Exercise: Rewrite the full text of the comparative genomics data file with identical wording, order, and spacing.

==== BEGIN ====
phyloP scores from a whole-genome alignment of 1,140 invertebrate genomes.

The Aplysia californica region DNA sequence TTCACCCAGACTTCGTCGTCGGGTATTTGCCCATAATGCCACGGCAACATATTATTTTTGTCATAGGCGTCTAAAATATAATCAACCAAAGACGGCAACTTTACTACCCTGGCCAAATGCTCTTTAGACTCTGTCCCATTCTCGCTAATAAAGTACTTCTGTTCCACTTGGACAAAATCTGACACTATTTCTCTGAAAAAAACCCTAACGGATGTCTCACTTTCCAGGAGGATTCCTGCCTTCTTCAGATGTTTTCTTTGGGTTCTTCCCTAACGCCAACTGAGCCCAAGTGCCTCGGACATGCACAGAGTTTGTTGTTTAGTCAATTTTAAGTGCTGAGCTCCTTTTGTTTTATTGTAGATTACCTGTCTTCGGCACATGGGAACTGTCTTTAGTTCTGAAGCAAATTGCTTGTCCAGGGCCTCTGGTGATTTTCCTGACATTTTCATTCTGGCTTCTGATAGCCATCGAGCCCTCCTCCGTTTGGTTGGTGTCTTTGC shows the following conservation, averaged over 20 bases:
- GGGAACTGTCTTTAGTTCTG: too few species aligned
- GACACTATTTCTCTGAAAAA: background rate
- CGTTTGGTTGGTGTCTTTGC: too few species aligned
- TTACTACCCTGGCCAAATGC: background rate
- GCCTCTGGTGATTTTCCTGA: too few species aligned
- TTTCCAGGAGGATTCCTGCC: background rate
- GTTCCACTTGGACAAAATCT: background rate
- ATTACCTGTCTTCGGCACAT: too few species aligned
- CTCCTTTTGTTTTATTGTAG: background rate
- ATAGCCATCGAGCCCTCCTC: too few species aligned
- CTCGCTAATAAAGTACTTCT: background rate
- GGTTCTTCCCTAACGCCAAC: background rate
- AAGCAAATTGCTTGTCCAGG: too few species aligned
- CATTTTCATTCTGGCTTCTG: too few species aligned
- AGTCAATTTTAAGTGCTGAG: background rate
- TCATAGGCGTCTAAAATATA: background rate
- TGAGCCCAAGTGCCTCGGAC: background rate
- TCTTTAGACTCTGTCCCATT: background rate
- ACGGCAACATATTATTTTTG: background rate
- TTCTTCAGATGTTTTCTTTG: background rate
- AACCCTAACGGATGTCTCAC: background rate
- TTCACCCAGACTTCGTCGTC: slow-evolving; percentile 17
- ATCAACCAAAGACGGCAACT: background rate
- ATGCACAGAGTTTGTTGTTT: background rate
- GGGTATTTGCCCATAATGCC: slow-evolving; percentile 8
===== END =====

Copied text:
phyloP scores from a whole-genome alignment of 1,140 invertebrate genomes.

The Aplysia californica region DNA sequence TTCACCCAGACTTCGTCGTCGGGTATTTGCCCATAATGCCACGGCAACATATTATTTTTGTCATAGGCGTCTAAAATATAATCAACCAAAGACGGCAACTTTACTACCCTGGCCAAATGCTCTTTAGACTCTGTCCCATTCTCGCTAATAAAGTACTTCTGTTCCACTTGGACAAAATCTGACACTATTTCTCTGAAAAAAACCCTAACGGATGTCTCACTTTCCAGGAGGATTCCTGCCTTCTTCAGATGTTTTCTTTGGGTTCTTCCCTAACGCCAACTGAGCCCAAGTGCCTCGGACATGCACAGAGTTTGTTGTTTAGTCAATTTTAAGTGCTGAGCTCCTTTTGTTTTATTGTAGATTACCTGTCTTCGGCACATGGGAACTGTCTTTAGTTCTGAAGCAAATTGCTTGTCCAGGGCCTCTGGTGATTTTCCTGACATTTTCATTCTGGCTTCTGATAGCCATCGAGCCCTCCTCCGTTTGGTTGGTGTCTTTGC shows the following conservation, averaged over 20 bases:
- GGGAACTGTCTTTAGTTCTG: too few species aligned
- GACACTATTTCTCTGAAAAA: background rate
- CGTTTGGTTGGTGTCTTTGC: too few species aligned
- TTACTACCCTGGCCAAATGC: background rate
- GCCTCTGGTGATTTTCCTGA: too few species aligned
- TTTCCAGGAGGATTCCTGCC: background rate
- GTTCCACTTGGACAAAATCT: background rate
- ATTACCTGTCTTCGGCACAT: too few species aligned
- CTCCTTTTGTTTTATTGTAG: background rate
- ATAGCCATCGAGCCCTCCTC: too few species aligned
- CTCGCTAATAAAGTACTTCT: background rate
- GGTTCTTCCCTAACGCCAAC: background rate
- AAGCAAATTGCTTGTCCAGG: too few species aligned
- CATTTTCATTCTGGCTTCTG: too few species aligned
- AGTCAATTTTAAGTGCTGAG: background rate
- TCATAGGCGTCTAAAATATA: background rate
- TGAGCCCAAGTGCCTCGGAC: background rate
- TCTTTAGACTCTGTCCCATT: background rate
- ACGGCAACATATTATTTTTG: background rate
- TTCTTCAGATGTTTTCTTTG: background rate
- AACCCTAACGGATGTCTCAC: background rate
- TTCACCCAGACTTCGTCGTC: slow-evolving; percentile 17
- ATCAACCAAAGACGGCAACT: background rate
- ATGCACAGAGTTTGTTGTTT: background rate
- GGGTATTTGCCCATAATGCC: slow-evolving; percentile 8